The workhorse model of international trade is the Heckscher-Ohlin Model.  It is essentially the model that formalizes the Ricardian model of trade students in principles of economics learn.  It demonstrates that countries export goods in which they have a comparative advantage; it moreover shows that it is comparative advantage, rather than absolute advantage determines patterns of trade.

In the context of the HO model, comparative advantage is defined by the relative abundance of a production factor.  Let's say country A has 10 units of labor and 10 units of capital, which country B has 8 units of labor and 4 units of capital.  Country A has an absolute advantage in both labor and capital, but B has a comparative advantage in labor, because its labor to capital ratio (i.e., 2) is higher than  country A's (1).

The HO model thus predicts that country A will export a good that needs relatively more capital for production to B, and that country B will export a good that needs relatively more capital for production to A.

Everything works beautifully in a world with two countries, two goods and two factors.  But the world is nothing like that--it has many more countries, goods and factors than 2.  Is this a big deal?

The whole point of economic modeling is to isolate the impact of a particular phenomenon, ceteris paribus.  Ceteris paribus is a favorite phrase in the economist's lexicon, and means "all other things being equal or held constant."  Sometimes asserting ceteris paribus is innocuous; often it is not.

A small change in the HO model creates serious problems.  As Alan Deardorff showed, if the number of goods is greater than the number of factors of production, patterns of trade become indeterminate. The mechanics of the problem are simple: when the numbers of factors equal the number of goods, solving the pattern of trade problem involves equal numbers of equations and unknowns.  This equality disappears when there are more goods than factors, we become unable to determine what is produced where.  Allowing more goods than factors is not a trivial change to the model--it has an enormous impact on the analytical outcome.  It is also a change that better reflects the reality of the world.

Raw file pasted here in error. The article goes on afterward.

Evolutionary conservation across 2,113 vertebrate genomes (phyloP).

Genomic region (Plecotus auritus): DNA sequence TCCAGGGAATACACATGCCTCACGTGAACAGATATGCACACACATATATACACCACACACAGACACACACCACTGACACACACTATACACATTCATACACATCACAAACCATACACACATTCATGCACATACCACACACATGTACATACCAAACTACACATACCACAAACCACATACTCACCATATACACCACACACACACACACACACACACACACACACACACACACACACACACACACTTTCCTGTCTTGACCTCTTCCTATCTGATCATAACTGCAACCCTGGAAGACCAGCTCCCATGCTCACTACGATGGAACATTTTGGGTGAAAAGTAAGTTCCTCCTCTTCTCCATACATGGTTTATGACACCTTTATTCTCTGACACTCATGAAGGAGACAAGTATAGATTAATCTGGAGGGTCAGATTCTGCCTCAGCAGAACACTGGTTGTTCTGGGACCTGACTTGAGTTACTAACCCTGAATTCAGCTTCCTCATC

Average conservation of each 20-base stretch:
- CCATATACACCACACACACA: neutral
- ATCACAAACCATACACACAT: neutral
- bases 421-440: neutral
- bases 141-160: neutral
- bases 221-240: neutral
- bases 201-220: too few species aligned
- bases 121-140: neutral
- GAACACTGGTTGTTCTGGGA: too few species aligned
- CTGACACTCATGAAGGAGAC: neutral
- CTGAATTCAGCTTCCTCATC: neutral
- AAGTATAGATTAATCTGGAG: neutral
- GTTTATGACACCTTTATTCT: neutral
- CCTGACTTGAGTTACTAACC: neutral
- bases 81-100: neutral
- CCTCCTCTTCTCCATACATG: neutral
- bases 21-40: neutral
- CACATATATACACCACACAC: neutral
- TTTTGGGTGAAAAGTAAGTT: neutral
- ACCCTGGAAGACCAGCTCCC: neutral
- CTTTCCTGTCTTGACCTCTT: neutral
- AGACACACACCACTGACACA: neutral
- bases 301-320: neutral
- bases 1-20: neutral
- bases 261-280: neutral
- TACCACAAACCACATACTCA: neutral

This is a fundamental problem with HO that is easiest to explain.  Deardorff takes us through more sophisticated argues that show other problems with the predictions of the HO model.  He expresses concerns that the model:

(1) implies fractions of good produced or trade routes utilized that are (unrealistically?) low;
(2) has a solution that is hypersensitive to [trade costs].

So the fact is we really don't have a theoretical model that predicts patterns of trade well.  Yet we for years made lots of policy decisions based on a model that has lots of limitations. 

[Update in response to comment: Krugman and Helpman are great in reconciling how interindustry trade happens and why countries with similar factors trade with each other.  But the problems outlined by Deardorff about developing a robust general equilibrium model that predicts patterns of trade remain.]


Wednesday, December 24, 2014

The limits of knowledge in economics, Part III.

Economists think a lot about preferences, and are more interested in what people do, instead of what people say they will do. When people make work-leisure decisions, consumption decisions, and investment decisions, they are revealing their preferences, and we economists attempt to gather information about the broader economy based on these revelations.